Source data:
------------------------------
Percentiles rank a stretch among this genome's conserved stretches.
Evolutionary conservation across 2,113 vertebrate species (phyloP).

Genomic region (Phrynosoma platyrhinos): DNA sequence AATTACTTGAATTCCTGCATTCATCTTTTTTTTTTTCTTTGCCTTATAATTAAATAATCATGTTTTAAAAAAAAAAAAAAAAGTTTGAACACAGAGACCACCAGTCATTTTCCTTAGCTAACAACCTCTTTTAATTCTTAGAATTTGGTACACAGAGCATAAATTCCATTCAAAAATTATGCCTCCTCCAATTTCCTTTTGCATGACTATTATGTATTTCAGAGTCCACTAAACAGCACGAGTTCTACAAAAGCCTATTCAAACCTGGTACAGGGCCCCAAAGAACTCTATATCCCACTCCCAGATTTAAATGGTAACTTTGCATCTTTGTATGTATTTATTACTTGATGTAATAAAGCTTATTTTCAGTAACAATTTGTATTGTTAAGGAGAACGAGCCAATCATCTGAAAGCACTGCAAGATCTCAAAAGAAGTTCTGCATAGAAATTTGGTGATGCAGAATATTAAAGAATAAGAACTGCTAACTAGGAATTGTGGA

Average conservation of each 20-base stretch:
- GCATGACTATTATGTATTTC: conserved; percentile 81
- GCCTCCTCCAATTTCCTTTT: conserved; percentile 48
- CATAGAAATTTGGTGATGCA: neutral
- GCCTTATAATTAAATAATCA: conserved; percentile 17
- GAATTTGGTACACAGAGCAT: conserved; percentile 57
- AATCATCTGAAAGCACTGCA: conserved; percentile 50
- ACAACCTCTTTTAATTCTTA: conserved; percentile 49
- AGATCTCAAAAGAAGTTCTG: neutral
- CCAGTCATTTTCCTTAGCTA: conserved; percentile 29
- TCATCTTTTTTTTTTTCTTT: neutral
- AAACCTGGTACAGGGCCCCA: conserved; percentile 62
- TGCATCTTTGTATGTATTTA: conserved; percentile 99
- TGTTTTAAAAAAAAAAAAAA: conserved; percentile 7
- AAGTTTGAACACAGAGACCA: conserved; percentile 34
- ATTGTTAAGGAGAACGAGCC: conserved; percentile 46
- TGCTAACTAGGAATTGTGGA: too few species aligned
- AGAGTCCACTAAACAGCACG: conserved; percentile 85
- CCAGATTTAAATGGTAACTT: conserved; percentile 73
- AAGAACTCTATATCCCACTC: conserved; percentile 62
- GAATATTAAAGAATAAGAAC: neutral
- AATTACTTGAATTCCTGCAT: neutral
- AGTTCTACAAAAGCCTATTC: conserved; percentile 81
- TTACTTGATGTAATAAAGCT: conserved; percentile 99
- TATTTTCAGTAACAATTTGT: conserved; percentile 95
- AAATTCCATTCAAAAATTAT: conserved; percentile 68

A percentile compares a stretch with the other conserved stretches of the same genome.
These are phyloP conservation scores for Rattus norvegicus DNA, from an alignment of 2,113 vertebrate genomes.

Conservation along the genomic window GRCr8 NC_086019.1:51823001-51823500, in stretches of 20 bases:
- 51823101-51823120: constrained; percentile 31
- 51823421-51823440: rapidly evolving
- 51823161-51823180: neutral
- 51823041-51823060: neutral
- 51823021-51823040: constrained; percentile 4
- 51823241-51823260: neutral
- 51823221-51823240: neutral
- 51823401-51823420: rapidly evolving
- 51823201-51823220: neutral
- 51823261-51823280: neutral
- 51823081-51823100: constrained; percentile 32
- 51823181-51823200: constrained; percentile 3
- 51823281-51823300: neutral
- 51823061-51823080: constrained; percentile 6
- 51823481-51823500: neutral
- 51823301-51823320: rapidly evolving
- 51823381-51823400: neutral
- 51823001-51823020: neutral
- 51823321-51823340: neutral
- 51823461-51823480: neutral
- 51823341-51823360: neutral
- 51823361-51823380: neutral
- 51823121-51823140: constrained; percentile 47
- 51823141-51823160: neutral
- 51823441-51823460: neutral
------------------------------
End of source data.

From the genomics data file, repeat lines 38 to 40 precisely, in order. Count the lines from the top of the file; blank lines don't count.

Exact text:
- 51823241-51823260: neutral
- 51823221-51823240: neutral
- 51823401-51823420: rapidly evolving